Since 2009, the RF has made an active commitment to sustainable Integrated Pest Management (IPM) for the SPK’s collections and institutions. IPM seeks to avoid insect-inflicted damage to objects without relying on biocidal products that might pose a threat to museum employees and visitors. The consequences brought about by the use of biocides in museum institutions are a challenge for those trying to protect workers from these poisons. For this reason, the RF is also dedicated to investigating the biocide exposure in the collections, in order to attain an overview of the contamination that will aid risk-assessment and reveal options for decontamination.
In addition to this, we are improving the collections’ preservation conditions by implementing light-optimisation measures. This entails developing an up-to-date lighting policy and implementing contaminant and climatic controls in the collection areas. The RF has successfully developed competencies in this field of study that are unmatched in Germany.
The fact that the collection objects being studied are “old,” and therefore no longer in their original condition, poses a unique challenge for analysis. The objects have all experienced different conditions between their creation and the moment of analysis, and these conditions have left widely varying traces on the cultural assets. Surfaces can be affected by colours changing, dirt adhering, metals oxidising, pigments discolouring, binding agents disintegrating and so on.
To understand the changes to objects caused by aging, it’s necessary to conduct chemical and physical analyses of the change processes. Sometimes these processes must be artificially reconstructed—by artificially aging objects in climate chambers, for instance. Conclusions from these analytical results must be applied correctly to objects manufactured in the past. Better chemical and physical comprehension of the changes caused by aging can also lead to improvements in preventive-conservation measures and conservation science.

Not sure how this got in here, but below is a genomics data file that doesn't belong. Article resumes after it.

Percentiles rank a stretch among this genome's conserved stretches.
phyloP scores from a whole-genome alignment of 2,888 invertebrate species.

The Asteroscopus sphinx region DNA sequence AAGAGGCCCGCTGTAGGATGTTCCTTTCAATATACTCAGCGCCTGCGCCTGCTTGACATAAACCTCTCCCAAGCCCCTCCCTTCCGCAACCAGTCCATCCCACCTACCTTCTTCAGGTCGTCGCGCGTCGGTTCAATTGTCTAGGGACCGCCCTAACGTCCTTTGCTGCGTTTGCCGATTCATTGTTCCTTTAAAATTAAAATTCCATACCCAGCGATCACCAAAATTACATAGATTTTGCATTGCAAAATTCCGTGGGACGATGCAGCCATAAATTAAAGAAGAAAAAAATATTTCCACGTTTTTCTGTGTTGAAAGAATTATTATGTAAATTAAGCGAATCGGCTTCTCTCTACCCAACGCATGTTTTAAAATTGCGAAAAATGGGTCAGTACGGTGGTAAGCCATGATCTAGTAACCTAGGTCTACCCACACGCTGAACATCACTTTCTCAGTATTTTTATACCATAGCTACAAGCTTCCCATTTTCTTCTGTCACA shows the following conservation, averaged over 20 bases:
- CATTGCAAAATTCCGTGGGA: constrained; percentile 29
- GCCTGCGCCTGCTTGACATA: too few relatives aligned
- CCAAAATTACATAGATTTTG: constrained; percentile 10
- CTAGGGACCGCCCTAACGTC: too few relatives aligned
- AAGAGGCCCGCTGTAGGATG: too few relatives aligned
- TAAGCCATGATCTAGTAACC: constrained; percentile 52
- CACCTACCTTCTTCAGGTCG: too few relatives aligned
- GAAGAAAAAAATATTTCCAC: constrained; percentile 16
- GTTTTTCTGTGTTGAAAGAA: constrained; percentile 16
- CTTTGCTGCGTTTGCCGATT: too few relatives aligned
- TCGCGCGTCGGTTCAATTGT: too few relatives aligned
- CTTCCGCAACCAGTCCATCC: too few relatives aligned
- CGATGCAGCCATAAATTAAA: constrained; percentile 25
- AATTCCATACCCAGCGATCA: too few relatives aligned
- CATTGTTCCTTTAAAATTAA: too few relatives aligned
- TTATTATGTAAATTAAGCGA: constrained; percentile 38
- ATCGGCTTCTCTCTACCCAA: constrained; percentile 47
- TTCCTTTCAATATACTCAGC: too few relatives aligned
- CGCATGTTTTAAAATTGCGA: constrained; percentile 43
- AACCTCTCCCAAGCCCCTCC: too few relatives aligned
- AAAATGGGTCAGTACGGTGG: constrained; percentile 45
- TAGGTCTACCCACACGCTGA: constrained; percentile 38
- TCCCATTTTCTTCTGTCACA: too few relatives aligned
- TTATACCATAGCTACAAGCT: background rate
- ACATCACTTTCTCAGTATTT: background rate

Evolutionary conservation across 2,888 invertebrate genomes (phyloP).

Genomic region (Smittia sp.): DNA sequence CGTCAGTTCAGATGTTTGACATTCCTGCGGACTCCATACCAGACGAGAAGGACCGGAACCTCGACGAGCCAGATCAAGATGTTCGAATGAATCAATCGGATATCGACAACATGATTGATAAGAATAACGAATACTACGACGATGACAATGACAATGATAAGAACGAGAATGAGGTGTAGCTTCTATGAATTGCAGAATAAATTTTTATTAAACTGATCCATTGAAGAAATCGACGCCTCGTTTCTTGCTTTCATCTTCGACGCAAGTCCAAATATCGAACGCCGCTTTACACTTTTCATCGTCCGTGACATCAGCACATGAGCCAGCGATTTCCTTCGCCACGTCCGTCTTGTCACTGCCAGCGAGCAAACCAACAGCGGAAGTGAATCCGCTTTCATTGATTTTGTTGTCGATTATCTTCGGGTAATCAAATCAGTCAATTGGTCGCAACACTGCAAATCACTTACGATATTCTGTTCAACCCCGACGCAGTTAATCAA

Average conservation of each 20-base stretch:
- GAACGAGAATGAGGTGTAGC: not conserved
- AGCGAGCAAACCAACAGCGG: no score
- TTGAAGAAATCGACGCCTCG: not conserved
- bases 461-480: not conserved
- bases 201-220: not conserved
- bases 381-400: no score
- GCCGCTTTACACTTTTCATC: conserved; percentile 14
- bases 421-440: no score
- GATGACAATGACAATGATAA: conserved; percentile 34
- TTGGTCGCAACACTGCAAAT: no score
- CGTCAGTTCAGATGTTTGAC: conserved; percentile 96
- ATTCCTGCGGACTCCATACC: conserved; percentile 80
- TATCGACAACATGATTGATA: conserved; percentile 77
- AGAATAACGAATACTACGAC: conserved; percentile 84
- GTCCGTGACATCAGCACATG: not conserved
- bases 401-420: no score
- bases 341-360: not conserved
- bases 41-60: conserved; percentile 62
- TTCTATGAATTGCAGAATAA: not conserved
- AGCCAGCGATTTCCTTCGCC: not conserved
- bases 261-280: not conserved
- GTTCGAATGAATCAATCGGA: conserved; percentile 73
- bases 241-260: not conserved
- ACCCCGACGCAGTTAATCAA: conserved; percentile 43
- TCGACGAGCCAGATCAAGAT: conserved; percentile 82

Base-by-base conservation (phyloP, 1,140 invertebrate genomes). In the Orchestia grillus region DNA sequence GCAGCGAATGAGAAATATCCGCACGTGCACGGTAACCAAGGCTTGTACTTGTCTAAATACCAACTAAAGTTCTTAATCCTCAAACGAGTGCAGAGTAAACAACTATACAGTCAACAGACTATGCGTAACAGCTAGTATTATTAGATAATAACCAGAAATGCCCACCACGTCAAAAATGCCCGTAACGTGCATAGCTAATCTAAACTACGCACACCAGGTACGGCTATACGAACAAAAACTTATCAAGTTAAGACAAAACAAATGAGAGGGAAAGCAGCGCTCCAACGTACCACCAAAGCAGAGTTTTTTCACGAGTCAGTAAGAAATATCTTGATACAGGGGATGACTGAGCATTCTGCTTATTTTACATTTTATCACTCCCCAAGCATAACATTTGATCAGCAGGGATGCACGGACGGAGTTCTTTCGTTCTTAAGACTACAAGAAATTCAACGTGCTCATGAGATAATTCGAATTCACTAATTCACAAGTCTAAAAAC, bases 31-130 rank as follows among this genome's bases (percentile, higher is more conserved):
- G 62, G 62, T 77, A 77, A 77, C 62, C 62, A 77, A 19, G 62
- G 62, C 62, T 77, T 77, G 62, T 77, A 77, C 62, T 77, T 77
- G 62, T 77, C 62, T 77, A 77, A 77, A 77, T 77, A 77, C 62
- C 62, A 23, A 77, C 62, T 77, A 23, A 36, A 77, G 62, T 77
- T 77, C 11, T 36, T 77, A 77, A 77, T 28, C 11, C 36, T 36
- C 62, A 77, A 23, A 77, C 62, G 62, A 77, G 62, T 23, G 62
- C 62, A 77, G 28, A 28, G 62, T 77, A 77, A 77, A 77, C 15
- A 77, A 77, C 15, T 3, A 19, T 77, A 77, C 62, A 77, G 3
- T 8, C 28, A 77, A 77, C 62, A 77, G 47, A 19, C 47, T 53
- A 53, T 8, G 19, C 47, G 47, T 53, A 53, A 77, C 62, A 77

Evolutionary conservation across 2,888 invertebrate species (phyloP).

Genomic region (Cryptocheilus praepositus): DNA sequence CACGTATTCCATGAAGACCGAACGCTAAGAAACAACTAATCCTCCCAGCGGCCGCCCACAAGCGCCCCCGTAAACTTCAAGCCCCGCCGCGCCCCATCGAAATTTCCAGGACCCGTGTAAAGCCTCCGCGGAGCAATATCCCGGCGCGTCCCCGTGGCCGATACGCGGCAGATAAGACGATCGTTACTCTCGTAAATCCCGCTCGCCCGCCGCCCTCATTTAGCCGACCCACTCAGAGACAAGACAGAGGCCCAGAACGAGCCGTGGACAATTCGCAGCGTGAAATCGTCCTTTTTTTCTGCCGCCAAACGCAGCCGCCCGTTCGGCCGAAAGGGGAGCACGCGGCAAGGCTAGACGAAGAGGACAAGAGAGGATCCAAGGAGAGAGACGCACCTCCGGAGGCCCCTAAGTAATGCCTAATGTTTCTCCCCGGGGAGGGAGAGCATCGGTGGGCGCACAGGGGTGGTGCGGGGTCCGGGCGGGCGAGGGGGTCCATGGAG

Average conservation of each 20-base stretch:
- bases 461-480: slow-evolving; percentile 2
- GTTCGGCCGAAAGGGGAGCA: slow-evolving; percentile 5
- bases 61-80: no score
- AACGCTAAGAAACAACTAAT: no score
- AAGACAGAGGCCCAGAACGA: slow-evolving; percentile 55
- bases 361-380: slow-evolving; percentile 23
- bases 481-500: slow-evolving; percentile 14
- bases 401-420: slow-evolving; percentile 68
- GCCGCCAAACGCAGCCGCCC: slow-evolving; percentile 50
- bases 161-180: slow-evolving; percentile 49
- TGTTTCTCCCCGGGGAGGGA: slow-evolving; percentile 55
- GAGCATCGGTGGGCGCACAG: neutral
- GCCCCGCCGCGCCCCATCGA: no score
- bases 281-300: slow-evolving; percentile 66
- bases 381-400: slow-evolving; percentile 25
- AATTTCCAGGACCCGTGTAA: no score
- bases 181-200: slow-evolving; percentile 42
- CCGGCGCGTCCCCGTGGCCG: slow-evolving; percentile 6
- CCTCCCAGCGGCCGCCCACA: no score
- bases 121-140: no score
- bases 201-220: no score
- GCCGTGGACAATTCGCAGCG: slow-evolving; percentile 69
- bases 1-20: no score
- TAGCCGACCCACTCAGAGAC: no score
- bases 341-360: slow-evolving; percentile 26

Conservation science defines itself as applied research towards better preservation and more responsible use of movable and immovable art and cultural assets, as well as collections. The research focuses on developing new materials and more efficient technologies for conserving and restoring collection objects. Further strides in conservation science can only be achieved through intensive collaboration among conservators in the collections. An example of this sort of collaboration is the development of gentler cleaning methods using plasma- or soft-particle flows.
Technical analysis investigates the material of artworks to gain insights into production techniques and workshop practices, as well as to carry out thematic studies of artists, schools, periods, and influences. Technical analysis can also support provenance research and help in the identification of forgeries. Today, technical analysis is an important component and the foundation of much art-historical investigation. New technological developments that go beyond classic X-ray images – especially those featuring two- and three-dimensional imaging techniques – have become standard practice in the scientific facilities of many museums, libraries, and archives. The RF follows these developments carefully and seeks to integrate this new aspect of the field in close cooperation with art historians and conservators.